When office traditions are perceived to be harassment

In late 2019, a complaint of age-related harassment was considered by the Employment Tribunal in Munro v Sampson Coward LLP. The employer, a law firm, had a practice within the firm of marking birthdays with birthday cards from colleagues.

The birthday card, which the tribunal concluded as being ‘an act of kindness’, was received quite differently in this case. The claimant received the card and related comments from her colleagues as distressing and heinous actions. She reportedly left the office early, too upset by the events to be able to concentrate.

 

The claimant applied to the tribunal to refer to her age as ‘X’ so as to save her from a further violation of her dignity. The tribunal refused. The tribunal accepted that the claimant was genuinely upset by the age-related comments, but found that it was unreasonable to have known that the comments would have had that effect; an element necessary for a claim to be successful.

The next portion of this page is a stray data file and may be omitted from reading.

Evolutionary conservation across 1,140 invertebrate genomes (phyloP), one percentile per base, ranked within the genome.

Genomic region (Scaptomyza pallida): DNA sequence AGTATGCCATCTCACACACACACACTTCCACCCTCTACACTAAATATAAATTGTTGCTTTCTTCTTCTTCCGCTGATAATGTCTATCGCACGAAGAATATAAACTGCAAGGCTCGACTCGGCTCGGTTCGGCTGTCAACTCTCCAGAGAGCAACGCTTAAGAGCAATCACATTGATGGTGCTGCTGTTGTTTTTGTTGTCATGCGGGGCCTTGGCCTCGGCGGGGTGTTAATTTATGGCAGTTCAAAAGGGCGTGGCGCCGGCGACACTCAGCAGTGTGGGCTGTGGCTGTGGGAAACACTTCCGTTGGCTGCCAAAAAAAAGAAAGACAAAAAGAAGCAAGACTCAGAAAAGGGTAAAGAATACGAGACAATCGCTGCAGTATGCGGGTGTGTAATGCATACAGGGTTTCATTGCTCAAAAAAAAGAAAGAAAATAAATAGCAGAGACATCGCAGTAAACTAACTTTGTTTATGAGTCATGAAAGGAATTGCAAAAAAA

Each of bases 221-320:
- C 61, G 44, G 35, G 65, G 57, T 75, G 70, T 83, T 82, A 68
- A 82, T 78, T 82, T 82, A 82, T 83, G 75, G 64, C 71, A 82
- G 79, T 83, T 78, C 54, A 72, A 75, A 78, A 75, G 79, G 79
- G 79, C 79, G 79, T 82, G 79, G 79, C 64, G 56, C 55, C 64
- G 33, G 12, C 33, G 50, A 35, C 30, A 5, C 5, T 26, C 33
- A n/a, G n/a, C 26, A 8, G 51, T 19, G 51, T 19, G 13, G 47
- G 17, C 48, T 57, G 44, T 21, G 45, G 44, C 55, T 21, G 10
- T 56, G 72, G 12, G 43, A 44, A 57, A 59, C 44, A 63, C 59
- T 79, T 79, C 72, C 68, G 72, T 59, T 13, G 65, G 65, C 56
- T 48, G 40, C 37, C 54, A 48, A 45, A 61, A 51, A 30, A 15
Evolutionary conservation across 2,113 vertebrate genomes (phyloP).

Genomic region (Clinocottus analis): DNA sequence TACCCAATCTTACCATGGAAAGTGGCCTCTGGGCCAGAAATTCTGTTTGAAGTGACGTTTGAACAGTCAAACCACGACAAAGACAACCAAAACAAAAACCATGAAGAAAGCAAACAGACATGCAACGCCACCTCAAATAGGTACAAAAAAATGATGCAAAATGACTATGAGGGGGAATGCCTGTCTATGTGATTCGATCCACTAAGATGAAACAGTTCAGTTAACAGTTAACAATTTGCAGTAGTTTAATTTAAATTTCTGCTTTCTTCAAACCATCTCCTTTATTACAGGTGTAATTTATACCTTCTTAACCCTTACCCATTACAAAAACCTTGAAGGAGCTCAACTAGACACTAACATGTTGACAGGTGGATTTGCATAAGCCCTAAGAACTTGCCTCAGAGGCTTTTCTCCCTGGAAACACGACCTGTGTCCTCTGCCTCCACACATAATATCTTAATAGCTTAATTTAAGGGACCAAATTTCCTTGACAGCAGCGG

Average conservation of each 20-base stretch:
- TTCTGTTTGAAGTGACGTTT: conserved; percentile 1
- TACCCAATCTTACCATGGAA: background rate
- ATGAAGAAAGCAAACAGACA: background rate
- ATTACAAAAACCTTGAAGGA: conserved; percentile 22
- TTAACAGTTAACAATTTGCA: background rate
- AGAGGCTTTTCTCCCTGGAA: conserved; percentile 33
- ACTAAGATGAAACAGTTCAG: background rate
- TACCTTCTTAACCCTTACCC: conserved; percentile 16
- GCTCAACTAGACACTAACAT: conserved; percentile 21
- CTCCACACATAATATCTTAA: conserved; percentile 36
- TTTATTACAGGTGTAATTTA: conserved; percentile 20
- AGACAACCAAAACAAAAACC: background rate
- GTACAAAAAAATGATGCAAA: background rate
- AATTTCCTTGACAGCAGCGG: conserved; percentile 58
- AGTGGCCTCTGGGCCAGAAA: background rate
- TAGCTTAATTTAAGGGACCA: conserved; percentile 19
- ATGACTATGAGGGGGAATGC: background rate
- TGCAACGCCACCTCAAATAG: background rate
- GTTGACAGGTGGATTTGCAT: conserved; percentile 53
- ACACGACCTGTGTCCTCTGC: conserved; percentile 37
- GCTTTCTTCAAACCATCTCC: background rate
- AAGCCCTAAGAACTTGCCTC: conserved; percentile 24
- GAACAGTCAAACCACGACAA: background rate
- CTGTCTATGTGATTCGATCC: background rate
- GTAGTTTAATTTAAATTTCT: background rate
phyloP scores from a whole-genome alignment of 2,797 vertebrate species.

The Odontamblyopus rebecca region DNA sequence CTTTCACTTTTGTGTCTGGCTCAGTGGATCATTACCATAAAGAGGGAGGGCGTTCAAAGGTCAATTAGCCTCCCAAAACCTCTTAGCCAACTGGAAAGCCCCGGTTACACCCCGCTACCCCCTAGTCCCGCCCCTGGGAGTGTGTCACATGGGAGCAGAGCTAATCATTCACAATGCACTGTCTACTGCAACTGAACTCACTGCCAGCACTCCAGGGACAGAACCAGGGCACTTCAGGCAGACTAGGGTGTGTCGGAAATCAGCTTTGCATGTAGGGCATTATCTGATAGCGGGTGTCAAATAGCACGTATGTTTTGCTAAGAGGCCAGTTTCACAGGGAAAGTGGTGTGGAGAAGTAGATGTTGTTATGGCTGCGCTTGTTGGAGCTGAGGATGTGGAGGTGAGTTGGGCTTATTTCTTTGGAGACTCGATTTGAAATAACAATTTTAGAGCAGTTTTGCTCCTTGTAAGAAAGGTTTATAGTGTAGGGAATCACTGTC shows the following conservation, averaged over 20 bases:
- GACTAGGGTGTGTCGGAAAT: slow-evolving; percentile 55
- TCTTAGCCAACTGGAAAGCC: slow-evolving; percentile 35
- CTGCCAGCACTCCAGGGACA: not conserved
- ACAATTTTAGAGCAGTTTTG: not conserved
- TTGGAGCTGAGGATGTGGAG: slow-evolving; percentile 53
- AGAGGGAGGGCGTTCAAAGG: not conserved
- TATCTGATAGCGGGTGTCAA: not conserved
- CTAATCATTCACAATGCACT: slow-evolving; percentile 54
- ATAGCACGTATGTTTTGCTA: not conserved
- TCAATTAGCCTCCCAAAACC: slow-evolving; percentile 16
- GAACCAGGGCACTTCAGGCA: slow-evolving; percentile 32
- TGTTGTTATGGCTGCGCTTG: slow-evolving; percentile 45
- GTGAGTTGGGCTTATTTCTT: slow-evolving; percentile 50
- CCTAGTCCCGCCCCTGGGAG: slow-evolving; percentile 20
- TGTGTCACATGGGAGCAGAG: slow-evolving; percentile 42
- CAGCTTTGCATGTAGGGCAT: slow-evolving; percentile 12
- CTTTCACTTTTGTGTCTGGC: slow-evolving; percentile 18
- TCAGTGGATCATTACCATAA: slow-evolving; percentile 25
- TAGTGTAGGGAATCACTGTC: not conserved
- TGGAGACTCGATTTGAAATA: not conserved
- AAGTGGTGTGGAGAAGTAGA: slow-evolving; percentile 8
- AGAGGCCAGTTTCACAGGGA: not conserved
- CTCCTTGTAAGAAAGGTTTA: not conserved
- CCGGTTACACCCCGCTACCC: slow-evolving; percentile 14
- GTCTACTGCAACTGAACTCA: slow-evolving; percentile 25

The legal test for harassment is as follows: ‘A person harasses another if they engage in unwanted conduct related to a relevant protected characteristic, and the conduct has the purpose or effect of violating the other’s dignity, or creating an intimidating, hostile, degrading, humiliating or offensive environment for that person’.

The claims in this case therefore failed – but it might make us consider, what other well-meant and routine, workplace occurrences might an employer risk harassment and discrimination allegations?

Here are a few:

 

Nicknames-which are related to ethnicity or age

Comments– calling a young receptionist immature or childish could be perceived to be age-related harassment;

Online behaviour– messaging a colleague on social media might be perceived as sexual harassment depending on the frequency and nature of the content

Criticising someone’s spelling who suffers with dyslexiacould be disability -related discrimination

Circulating jokes-with homophobic or sexual content

 

The Equality and Human Rights Commission has produced guidance for employers. They state that ‘no workplace is immune to harassment, and a lack of reported cases does not mean that people have not experienced it’. Employers have a duty to take reasonable steps to prevent their workers from harassment and remember, individual workers can be personally liable for acts of harassment as well.

The message to employers though is clear; investigate and address concerns raised with sincerity and impartiality, having consideration for the context.

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